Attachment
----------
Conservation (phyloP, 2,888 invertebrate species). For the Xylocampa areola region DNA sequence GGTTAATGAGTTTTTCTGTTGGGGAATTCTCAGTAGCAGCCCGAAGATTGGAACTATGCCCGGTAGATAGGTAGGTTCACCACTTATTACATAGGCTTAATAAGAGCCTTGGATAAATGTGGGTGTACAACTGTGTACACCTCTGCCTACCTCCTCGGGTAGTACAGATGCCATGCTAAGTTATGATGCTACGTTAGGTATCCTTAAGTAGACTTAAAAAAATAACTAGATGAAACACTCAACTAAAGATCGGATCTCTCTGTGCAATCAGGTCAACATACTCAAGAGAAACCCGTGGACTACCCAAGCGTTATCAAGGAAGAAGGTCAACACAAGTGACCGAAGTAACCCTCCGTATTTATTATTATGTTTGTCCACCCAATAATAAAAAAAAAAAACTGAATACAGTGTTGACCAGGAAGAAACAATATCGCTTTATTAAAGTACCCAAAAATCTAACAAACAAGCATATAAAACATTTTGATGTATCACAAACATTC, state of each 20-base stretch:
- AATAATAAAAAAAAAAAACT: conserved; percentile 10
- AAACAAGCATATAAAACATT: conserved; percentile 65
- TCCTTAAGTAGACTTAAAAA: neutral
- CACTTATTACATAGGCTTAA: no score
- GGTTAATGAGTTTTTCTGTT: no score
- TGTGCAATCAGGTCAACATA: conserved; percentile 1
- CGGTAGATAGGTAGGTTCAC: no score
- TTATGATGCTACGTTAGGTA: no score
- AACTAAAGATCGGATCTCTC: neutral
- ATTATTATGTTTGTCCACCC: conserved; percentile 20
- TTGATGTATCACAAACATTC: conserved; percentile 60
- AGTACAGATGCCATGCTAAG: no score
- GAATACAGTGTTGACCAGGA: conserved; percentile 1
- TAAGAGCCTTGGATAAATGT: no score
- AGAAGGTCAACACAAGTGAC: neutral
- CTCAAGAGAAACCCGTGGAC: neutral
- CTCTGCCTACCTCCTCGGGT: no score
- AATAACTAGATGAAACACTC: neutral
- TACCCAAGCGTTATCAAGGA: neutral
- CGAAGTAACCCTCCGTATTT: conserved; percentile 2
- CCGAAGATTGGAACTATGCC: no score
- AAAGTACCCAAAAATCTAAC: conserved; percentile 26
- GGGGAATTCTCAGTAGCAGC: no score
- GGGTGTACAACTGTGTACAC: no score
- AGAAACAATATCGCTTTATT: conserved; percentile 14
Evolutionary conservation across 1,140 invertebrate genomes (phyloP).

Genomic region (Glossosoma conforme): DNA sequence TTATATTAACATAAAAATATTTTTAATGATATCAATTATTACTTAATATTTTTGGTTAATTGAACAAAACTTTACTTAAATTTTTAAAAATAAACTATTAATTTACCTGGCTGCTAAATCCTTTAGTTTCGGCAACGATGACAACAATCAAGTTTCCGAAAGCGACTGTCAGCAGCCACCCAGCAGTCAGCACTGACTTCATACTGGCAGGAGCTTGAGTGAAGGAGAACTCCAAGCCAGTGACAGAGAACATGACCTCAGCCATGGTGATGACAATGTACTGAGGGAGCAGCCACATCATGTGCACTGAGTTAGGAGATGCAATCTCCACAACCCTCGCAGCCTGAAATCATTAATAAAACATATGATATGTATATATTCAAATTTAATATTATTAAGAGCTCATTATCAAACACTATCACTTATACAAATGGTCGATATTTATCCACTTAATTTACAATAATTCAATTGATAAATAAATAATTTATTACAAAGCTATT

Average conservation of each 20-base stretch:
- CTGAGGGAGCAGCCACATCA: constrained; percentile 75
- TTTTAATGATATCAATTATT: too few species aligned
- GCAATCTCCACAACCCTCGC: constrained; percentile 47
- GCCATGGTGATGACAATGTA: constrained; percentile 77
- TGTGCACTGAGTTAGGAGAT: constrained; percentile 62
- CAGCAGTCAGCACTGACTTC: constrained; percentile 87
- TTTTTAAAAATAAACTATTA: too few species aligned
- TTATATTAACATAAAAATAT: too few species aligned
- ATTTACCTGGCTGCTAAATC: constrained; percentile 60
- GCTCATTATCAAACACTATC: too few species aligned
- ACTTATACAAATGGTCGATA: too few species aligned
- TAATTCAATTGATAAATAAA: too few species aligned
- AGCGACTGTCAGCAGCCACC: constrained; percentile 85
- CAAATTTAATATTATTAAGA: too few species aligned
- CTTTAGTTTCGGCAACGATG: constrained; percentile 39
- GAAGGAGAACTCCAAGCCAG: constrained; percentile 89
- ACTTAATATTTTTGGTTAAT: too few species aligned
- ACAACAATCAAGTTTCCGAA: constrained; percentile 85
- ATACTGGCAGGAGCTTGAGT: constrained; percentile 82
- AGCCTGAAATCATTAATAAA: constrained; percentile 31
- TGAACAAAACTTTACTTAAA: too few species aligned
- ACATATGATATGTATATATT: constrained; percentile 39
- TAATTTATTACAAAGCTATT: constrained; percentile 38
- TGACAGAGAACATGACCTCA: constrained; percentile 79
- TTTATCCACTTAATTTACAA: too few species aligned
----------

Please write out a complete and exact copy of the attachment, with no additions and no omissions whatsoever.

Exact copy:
Conservation (phyloP, 2,888 invertebrate species). For the Xylocampa areola region DNA sequence GGTTAATGAGTTTTTCTGTTGGGGAATTCTCAGTAGCAGCCCGAAGATTGGAACTATGCCCGGTAGATAGGTAGGTTCACCACTTATTACATAGGCTTAATAAGAGCCTTGGATAAATGTGGGTGTACAACTGTGTACACCTCTGCCTACCTCCTCGGGTAGTACAGATGCCATGCTAAGTTATGATGCTACGTTAGGTATCCTTAAGTAGACTTAAAAAAATAACTAGATGAAACACTCAACTAAAGATCGGATCTCTCTGTGCAATCAGGTCAACATACTCAAGAGAAACCCGTGGACTACCCAAGCGTTATCAAGGAAGAAGGTCAACACAAGTGACCGAAGTAACCCTCCGTATTTATTATTATGTTTGTCCACCCAATAATAAAAAAAAAAAACTGAATACAGTGTTGACCAGGAAGAAACAATATCGCTTTATTAAAGTACCCAAAAATCTAACAAACAAGCATATAAAACATTTTGATGTATCACAAACATTC, state of each 20-base stretch:
- AATAATAAAAAAAAAAAACT: conserved; percentile 10
- AAACAAGCATATAAAACATT: conserved; percentile 65
- TCCTTAAGTAGACTTAAAAA: neutral
- CACTTATTACATAGGCTTAA: no score
- GGTTAATGAGTTTTTCTGTT: no score
- TGTGCAATCAGGTCAACATA: conserved; percentile 1
- CGGTAGATAGGTAGGTTCAC: no score
- TTATGATGCTACGTTAGGTA: no score
- AACTAAAGATCGGATCTCTC: neutral
- ATTATTATGTTTGTCCACCC: conserved; percentile 20
- TTGATGTATCACAAACATTC: conserved; percentile 60
- AGTACAGATGCCATGCTAAG: no score
- GAATACAGTGTTGACCAGGA: conserved; percentile 1
- TAAGAGCCTTGGATAAATGT: no score
- AGAAGGTCAACACAAGTGAC: neutral
- CTCAAGAGAAACCCGTGGAC: neutral
- CTCTGCCTACCTCCTCGGGT: no score
- AATAACTAGATGAAACACTC: neutral
- TACCCAAGCGTTATCAAGGA: neutral
- CGAAGTAACCCTCCGTATTT: conserved; percentile 2
- CCGAAGATTGGAACTATGCC: no score
- AAAGTACCCAAAAATCTAAC: conserved; percentile 26
- GGGGAATTCTCAGTAGCAGC: no score
- GGGTGTACAACTGTGTACAC: no score
- AGAAACAATATCGCTTTATT: conserved; percentile 14
Evolutionary conservation across 1,140 invertebrate genomes (phyloP).

Genomic region (Glossosoma conforme): DNA sequence TTATATTAACATAAAAATATTTTTAATGATATCAATTATTACTTAATATTTTTGGTTAATTGAACAAAACTTTACTTAAATTTTTAAAAATAAACTATTAATTTACCTGGCTGCTAAATCCTTTAGTTTCGGCAACGATGACAACAATCAAGTTTCCGAAAGCGACTGTCAGCAGCCACCCAGCAGTCAGCACTGACTTCATACTGGCAGGAGCTTGAGTGAAGGAGAACTCCAAGCCAGTGACAGAGAACATGACCTCAGCCATGGTGATGACAATGTACTGAGGGAGCAGCCACATCATGTGCACTGAGTTAGGAGATGCAATCTCCACAACCCTCGCAGCCTGAAATCATTAATAAAACATATGATATGTATATATTCAAATTTAATATTATTAAGAGCTCATTATCAAACACTATCACTTATACAAATGGTCGATATTTATCCACTTAATTTACAATAATTCAATTGATAAATAAATAATTTATTACAAAGCTATT

Average conservation of each 20-base stretch:
- CTGAGGGAGCAGCCACATCA: constrained; percentile 75
- TTTTAATGATATCAATTATT: too few species aligned
- GCAATCTCCACAACCCTCGC: constrained; percentile 47
- GCCATGGTGATGACAATGTA: constrained; percentile 77
- TGTGCACTGAGTTAGGAGAT: constrained; percentile 62
- CAGCAGTCAGCACTGACTTC: constrained; percentile 87
- TTTTTAAAAATAAACTATTA: too few species aligned
- TTATATTAACATAAAAATAT: too few species aligned
- ATTTACCTGGCTGCTAAATC: constrained; percentile 60
- GCTCATTATCAAACACTATC: too few species aligned
- ACTTATACAAATGGTCGATA: too few species aligned
- TAATTCAATTGATAAATAAA: too few species aligned
- AGCGACTGTCAGCAGCCACC: constrained; percentile 85
- CAAATTTAATATTATTAAGA: too few species aligned
- CTTTAGTTTCGGCAACGATG: constrained; percentile 39
- GAAGGAGAACTCCAAGCCAG: constrained; percentile 89
- ACTTAATATTTTTGGTTAAT: too few species aligned
- ACAACAATCAAGTTTCCGAA: constrained; percentile 85
- ATACTGGCAGGAGCTTGAGT: constrained; percentile 82
- AGCCTGAAATCATTAATAAA: constrained; percentile 31
- TGAACAAAACTTTACTTAAA: too few species aligned
- ACATATGATATGTATATATT: constrained; percentile 39
- TAATTTATTACAAAGCTATT: constrained; percentile 38
- TGACAGAGAACATGACCTCA: constrained; percentile 79
- TTTATCCACTTAATTTACAA: too few species aligned